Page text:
Last year, a young Kenyan journalist named Cece Siago received an email informing her that she’d been accepted for a climate mentoring fellowship. She was so elated to be accepted to a program that would finally help her improve her reporting skills on climate change and the environment, which she has always been passionate about.
“I was excited because this was my first international fellowship. It felt like a ‘finally’ moment,” Siago said.
As the climate crisis intensifies globally, Africa is especially vulnerable to its consequences. Many mainstream media outlets on the continent, however, rarely cover issues related to the environment.
The lack of coverage has ripple effects in the population. In a 2019 report from Afrobarometer, four in 10 Africans said they were unfamiliar with the concept of climate change. In journalism, many young African reporters pay little or no attention to climate coverage.
“Climate reporting in Africa is still untapped. One of the reasons is because such stories are not given priority compared to other stories or topics like politics,” said Siago.
Developing a new wave
The international media organization, Climate Tracker, is intent on improving this set of circumstances by training journalists under the age of 26 on climate reporting, and offering funded fellowships and community hangouts.
“African journalists tend to have less access to opportunities than reporters in the Global North. This gap is even bigger for younger reporters, who often have to look for global opportunities in order to access specialized training on climate issues. That is why Climate Tracker has focused on bringing opportunities to emerging [African] journalists,” said Sebastián Rodriguez, the editor-in-chief of Climate Tracker. “We are devoted to training an emerging generation of talented and hardworking journalists on the continent.”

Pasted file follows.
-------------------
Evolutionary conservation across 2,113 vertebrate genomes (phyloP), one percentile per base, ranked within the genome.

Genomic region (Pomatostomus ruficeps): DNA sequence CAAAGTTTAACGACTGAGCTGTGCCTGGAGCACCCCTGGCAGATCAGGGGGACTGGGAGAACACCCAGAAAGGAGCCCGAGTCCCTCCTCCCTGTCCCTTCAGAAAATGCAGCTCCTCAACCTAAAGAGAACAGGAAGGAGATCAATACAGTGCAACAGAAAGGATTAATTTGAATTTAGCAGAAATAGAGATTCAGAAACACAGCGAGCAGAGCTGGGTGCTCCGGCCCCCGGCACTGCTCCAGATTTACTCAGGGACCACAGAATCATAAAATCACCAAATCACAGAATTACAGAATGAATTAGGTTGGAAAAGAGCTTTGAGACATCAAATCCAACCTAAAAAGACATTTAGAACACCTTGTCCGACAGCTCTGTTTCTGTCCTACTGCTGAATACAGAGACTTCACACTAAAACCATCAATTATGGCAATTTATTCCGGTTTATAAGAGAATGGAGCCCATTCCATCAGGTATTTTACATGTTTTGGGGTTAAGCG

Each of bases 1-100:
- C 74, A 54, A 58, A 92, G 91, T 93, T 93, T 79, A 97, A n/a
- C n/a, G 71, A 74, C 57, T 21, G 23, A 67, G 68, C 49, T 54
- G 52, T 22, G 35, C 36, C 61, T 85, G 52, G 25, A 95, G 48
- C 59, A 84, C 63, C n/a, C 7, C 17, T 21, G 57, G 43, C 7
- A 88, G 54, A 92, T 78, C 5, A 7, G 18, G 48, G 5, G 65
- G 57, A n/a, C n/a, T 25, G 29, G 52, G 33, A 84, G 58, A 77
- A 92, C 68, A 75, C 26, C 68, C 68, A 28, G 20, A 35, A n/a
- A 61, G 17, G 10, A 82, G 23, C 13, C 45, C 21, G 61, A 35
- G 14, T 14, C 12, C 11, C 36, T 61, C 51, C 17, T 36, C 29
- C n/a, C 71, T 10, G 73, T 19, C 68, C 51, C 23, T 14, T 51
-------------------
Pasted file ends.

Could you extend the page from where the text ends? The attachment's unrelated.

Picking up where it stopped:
To this end, in 2021 Climate Tracker organized virtual fellowships for young journalists globally to report on environmental issues in their communities. Six young African journalists, including Siago, were selected.
“The major impact that Climate Tracker has had on my career is that it has given me the courage to first identify climate change stories and pitch them,” said Siago. “It has also made me [more] interested in telling climate and environmental stories. In every story, I am always on the lookout to get a comment about environmental issues.”
Making an impact
Last year’s cohort of Climate Tracker fellows had the opportunity to cover the United Nations Climate Change Conference (COP26). The reporting carried out by African journalists shed light on important climate issues across Africa and the Middle East.
“Some of the best works were [produced] by African journalists, such as Onke Ngcuka’s story about South Africa’s refusal to pledge movement away from coal; Eman [Mounir]’s story about the impacts of climate change on conflict zones in Yemen and Palestine; Caroline [Ayugi]’s story about Uganda remaining silent about deforestation during the climate summit; Hadeer El-hadary’s insights into the realities of climate finance; and Rahma Diaa’s story about a potential switch to hydrogen-focused energy in Arab countries,” said Rodriguez.
These articles and more now live on Climate Tracker’s COP26 Coverage landing page.
So far, so good
The upshot of Climate Tracker’s efforts is a heightened focus on climate reporting in African media. Young journalists on the continent are producing major climate stories in their communities which are effecting changes in government policies and decisions related to climate change.
After Agbaje Ayomide visited a camp of internally displaced persons (IDPs) in the city of Makurdi, Benue state in Nigeria, and reported on the regular flooding they experience, the Benue state government began implementing new measures to help ensure the safe return of over 1.5 million IDPs to their ancestral homes.
In some cases, too, the reporting these journalists have carried out has been award-winning. “We're very proud to see some of the members of our community like Rahma Diaa from Egypt or Shorai Murwira from Zimbabwe receive awards and recognition for their work, because it's further confirmation that all that reporters in the continent need is an opportunity to prove their talent,” said Rodriguez.